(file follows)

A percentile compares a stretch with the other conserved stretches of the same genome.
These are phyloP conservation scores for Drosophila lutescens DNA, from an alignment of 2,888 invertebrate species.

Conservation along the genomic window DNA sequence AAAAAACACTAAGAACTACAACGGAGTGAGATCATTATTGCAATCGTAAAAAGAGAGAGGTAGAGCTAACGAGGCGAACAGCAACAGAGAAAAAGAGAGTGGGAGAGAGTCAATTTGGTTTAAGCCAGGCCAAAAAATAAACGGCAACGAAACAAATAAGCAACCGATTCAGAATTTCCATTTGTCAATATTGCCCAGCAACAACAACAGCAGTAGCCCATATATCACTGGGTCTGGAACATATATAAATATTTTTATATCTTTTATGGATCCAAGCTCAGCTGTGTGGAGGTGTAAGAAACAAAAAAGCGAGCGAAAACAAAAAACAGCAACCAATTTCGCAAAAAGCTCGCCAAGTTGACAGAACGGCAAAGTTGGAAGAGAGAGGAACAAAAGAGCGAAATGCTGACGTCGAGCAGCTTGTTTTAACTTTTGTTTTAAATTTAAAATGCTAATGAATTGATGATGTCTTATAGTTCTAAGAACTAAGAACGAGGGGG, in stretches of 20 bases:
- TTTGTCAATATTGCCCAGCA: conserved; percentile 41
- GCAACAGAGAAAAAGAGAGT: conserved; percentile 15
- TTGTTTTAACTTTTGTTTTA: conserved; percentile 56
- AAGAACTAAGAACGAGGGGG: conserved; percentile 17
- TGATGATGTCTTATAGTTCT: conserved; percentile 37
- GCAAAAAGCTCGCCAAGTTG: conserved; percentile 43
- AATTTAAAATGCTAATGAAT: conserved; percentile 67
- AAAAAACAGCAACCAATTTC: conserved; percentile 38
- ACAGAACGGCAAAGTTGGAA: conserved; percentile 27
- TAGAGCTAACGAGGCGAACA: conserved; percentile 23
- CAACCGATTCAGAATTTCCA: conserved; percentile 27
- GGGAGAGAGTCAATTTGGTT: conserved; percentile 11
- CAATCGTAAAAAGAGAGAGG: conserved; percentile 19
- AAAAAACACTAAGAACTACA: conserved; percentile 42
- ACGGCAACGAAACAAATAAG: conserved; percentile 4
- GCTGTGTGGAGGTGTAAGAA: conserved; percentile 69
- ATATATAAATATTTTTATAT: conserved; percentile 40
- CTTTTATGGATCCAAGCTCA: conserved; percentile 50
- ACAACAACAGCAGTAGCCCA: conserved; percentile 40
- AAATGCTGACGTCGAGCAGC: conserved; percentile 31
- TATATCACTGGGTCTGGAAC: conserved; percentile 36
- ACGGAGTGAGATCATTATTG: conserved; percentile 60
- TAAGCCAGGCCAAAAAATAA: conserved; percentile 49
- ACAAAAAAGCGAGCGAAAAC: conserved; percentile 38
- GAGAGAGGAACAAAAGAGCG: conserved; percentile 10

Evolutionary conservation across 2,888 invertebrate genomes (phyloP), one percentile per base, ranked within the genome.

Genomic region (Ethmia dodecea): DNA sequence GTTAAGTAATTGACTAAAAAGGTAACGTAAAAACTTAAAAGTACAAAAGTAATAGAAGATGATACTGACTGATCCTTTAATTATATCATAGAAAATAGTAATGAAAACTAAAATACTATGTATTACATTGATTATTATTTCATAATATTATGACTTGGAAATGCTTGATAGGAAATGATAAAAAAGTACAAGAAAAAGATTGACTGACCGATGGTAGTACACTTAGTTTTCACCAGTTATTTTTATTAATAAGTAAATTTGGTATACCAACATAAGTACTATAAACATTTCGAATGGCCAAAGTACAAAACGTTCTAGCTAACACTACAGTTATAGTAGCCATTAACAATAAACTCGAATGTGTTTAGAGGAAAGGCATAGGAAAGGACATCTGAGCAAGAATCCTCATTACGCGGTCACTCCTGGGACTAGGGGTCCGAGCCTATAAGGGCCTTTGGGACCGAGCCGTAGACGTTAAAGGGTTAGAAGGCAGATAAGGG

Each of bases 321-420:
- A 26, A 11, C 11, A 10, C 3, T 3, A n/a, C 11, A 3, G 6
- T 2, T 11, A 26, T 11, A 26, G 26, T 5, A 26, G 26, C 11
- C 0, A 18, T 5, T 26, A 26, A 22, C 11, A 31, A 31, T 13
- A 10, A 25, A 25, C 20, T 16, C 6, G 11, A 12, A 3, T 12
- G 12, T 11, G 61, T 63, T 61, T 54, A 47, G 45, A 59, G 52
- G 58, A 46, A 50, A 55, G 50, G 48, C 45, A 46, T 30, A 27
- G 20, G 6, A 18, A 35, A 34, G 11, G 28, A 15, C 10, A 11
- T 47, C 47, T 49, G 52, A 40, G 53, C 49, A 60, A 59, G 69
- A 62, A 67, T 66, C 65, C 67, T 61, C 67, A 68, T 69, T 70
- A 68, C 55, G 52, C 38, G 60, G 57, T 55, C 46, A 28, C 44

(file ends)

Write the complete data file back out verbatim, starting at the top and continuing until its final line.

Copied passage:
A percentile compares a stretch with the other conserved stretches of the same genome.
These are phyloP conservation scores for Drosophila lutescens DNA, from an alignment of 2,888 invertebrate species.

Conservation along the genomic window DNA sequence AAAAAACACTAAGAACTACAACGGAGTGAGATCATTATTGCAATCGTAAAAAGAGAGAGGTAGAGCTAACGAGGCGAACAGCAACAGAGAAAAAGAGAGTGGGAGAGAGTCAATTTGGTTTAAGCCAGGCCAAAAAATAAACGGCAACGAAACAAATAAGCAACCGATTCAGAATTTCCATTTGTCAATATTGCCCAGCAACAACAACAGCAGTAGCCCATATATCACTGGGTCTGGAACATATATAAATATTTTTATATCTTTTATGGATCCAAGCTCAGCTGTGTGGAGGTGTAAGAAACAAAAAAGCGAGCGAAAACAAAAAACAGCAACCAATTTCGCAAAAAGCTCGCCAAGTTGACAGAACGGCAAAGTTGGAAGAGAGAGGAACAAAAGAGCGAAATGCTGACGTCGAGCAGCTTGTTTTAACTTTTGTTTTAAATTTAAAATGCTAATGAATTGATGATGTCTTATAGTTCTAAGAACTAAGAACGAGGGGG, in stretches of 20 bases:
- TTTGTCAATATTGCCCAGCA: conserved; percentile 41
- GCAACAGAGAAAAAGAGAGT: conserved; percentile 15
- TTGTTTTAACTTTTGTTTTA: conserved; percentile 56
- AAGAACTAAGAACGAGGGGG: conserved; percentile 17
- TGATGATGTCTTATAGTTCT: conserved; percentile 37
- GCAAAAAGCTCGCCAAGTTG: conserved; percentile 43
- AATTTAAAATGCTAATGAAT: conserved; percentile 67
- AAAAAACAGCAACCAATTTC: conserved; percentile 38
- ACAGAACGGCAAAGTTGGAA: conserved; percentile 27
- TAGAGCTAACGAGGCGAACA: conserved; percentile 23
- CAACCGATTCAGAATTTCCA: conserved; percentile 27
- GGGAGAGAGTCAATTTGGTT: conserved; percentile 11
- CAATCGTAAAAAGAGAGAGG: conserved; percentile 19
- AAAAAACACTAAGAACTACA: conserved; percentile 42
- ACGGCAACGAAACAAATAAG: conserved; percentile 4
- GCTGTGTGGAGGTGTAAGAA: conserved; percentile 69
- ATATATAAATATTTTTATAT: conserved; percentile 40
- CTTTTATGGATCCAAGCTCA: conserved; percentile 50
- ACAACAACAGCAGTAGCCCA: conserved; percentile 40
- AAATGCTGACGTCGAGCAGC: conserved; percentile 31
- TATATCACTGGGTCTGGAAC: conserved; percentile 36
- ACGGAGTGAGATCATTATTG: conserved; percentile 60
- TAAGCCAGGCCAAAAAATAA: conserved; percentile 49
- ACAAAAAAGCGAGCGAAAAC: conserved; percentile 38
- GAGAGAGGAACAAAAGAGCG: conserved; percentile 10

Evolutionary conservation across 2,888 invertebrate genomes (phyloP), one percentile per base, ranked within the genome.

Genomic region (Ethmia dodecea): DNA sequence GTTAAGTAATTGACTAAAAAGGTAACGTAAAAACTTAAAAGTACAAAAGTAATAGAAGATGATACTGACTGATCCTTTAATTATATCATAGAAAATAGTAATGAAAACTAAAATACTATGTATTACATTGATTATTATTTCATAATATTATGACTTGGAAATGCTTGATAGGAAATGATAAAAAAGTACAAGAAAAAGATTGACTGACCGATGGTAGTACACTTAGTTTTCACCAGTTATTTTTATTAATAAGTAAATTTGGTATACCAACATAAGTACTATAAACATTTCGAATGGCCAAAGTACAAAACGTTCTAGCTAACACTACAGTTATAGTAGCCATTAACAATAAACTCGAATGTGTTTAGAGGAAAGGCATAGGAAAGGACATCTGAGCAAGAATCCTCATTACGCGGTCACTCCTGGGACTAGGGGTCCGAGCCTATAAGGGCCTTTGGGACCGAGCCGTAGACGTTAAAGGGTTAGAAGGCAGATAAGGG

Each of bases 321-420:
- A 26, A 11, C 11, A 10, C 3, T 3, A n/a, C 11, A 3, G 6
- T 2, T 11, A 26, T 11, A 26, G 26, T 5, A 26, G 26, C 11
- C 0, A 18, T 5, T 26, A 26, A 22, C 11, A 31, A 31, T 13
- A 10, A 25, A 25, C 20, T 16, C 6, G 11, A 12, A 3, T 12
- G 12, T 11, G 61, T 63, T 61, T 54, A 47, G 45, A 59, G 52
- G 58, A 46, A 50, A 55, G 50, G 48, C 45, A 46, T 30, A 27
- G 20, G 6, A 18, A 35, A 34, G 11, G 28, A 15, C 10, A 11
- T 47, C 47, T 49, G 52, A 40, G 53, C 49, A 60, A 59, G 69
- A 62, A 67, T 66, C 65, C 67, T 61, C 67, A 68, T 69, T 70
- A 68, C 55, G 52, C 38, G 60, G 57, T 55, C 46, A 28, C 44